Professor Jeroen Bergmann has a PhD from King's College London and worked in research labs at Imperial College London and MIT. He has a keen interest in Biomedical Entrepreneurship and worked on a range of industry collaborations and business development projects.
Jeroen's research interest is in developing new preventative and assistive technologies that allows for more natural interactions. He has experience in developing laboratory prototypes and taking them through clinical validation to make a real-world impact. His work focuses on the development, design and application of novel healthcare technologies.
Active projects consist of creating wearables sensors for physical activity monitoring in extreme conditions, researching new solutions for limb-deficient patients, virtual prototyping and regulatory navigation for medical devices. His research vision is to prevent more people from becoming patients by creating innovative solutions.
Oxford Global Guidance
Oxford Global Guidance is a tool developed by Jeroen’s group to support academics, early-stage innovators and entrepreneurs in navigating medical device regulations (MDR) and in vitro diagnostic medical device regulations (IVDR). The aim is to ensure that the innovative ideas that could make big impacts on patients’ lives will reach the market in a timely manner. Knowing and adhering to the regulations early in the developmental process will increase the likelihood of ideas reaching the patient and/or spin-outs being successful and having real-world impact. Researchers wondering if the device they have in mind or are developing is a medical device, and which class the device belongs to, can use the tool to guide them through the first key aspects of the regulations.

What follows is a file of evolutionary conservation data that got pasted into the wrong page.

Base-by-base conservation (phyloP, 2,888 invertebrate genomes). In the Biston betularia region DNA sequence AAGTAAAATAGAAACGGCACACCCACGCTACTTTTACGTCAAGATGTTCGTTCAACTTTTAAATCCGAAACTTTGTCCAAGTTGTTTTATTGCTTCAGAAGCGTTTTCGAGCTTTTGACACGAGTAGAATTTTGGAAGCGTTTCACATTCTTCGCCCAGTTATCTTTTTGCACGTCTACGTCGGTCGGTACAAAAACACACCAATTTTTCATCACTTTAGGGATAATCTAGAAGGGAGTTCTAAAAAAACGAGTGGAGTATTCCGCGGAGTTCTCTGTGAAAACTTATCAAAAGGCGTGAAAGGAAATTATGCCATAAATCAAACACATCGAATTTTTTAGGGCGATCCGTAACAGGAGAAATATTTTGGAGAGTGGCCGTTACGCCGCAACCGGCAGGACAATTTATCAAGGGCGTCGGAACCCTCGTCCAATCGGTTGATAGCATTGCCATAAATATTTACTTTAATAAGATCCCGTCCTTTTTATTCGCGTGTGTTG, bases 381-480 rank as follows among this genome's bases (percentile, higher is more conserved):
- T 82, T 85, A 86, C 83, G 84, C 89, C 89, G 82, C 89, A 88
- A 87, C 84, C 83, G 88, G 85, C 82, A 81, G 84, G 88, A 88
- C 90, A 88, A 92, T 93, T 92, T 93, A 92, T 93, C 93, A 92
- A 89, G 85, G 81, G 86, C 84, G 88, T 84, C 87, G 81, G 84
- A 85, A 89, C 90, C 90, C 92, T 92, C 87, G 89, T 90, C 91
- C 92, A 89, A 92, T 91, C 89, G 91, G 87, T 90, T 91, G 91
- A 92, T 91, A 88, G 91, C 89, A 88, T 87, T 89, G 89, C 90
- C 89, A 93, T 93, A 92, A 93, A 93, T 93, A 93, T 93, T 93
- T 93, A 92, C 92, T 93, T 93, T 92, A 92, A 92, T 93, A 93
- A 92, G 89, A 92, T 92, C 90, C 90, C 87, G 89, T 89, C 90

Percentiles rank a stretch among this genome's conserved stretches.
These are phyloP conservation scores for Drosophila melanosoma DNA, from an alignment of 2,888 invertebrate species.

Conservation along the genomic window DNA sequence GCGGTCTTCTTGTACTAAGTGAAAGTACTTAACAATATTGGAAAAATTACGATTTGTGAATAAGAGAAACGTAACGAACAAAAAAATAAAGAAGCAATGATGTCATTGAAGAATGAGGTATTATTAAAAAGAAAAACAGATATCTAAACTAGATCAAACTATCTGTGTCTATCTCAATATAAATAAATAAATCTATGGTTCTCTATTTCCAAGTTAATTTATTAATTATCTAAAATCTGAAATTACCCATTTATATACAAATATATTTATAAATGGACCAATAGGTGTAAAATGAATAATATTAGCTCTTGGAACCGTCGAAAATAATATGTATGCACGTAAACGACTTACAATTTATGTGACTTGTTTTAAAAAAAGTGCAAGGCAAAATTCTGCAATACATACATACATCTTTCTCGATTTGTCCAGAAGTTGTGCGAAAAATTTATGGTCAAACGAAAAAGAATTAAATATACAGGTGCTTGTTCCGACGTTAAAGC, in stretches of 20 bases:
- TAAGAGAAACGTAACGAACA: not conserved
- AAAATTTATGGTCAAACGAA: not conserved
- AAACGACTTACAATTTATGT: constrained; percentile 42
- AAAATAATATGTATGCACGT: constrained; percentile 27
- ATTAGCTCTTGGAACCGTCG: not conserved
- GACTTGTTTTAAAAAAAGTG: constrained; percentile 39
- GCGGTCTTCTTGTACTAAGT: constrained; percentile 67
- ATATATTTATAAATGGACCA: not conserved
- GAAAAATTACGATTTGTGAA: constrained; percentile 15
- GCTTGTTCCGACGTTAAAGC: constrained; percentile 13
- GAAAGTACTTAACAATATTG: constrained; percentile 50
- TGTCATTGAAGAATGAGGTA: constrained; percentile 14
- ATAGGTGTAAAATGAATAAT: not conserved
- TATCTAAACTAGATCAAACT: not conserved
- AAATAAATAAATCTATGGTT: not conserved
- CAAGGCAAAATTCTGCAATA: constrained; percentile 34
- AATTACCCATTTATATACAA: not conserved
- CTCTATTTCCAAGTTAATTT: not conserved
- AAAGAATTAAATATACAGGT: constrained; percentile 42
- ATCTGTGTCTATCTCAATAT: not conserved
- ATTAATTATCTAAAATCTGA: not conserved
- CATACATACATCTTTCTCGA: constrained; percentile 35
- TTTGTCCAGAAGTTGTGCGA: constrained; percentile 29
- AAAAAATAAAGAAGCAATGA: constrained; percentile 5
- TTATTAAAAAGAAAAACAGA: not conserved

- Sport Performance Analytics - Developing a monitoring device for injury prevention in contact sports.
- Regulatory Navigation - Creating data-driven methodologies for Medical Device Regulations to improve translational research.
- Prosthetic Control Paradigms - Innovating within the field of assistive technologies with a focus on prosthetics.
The Natural Interactions Lab (NIL) is open for students who want to explore medical device development for assistive and preventative applications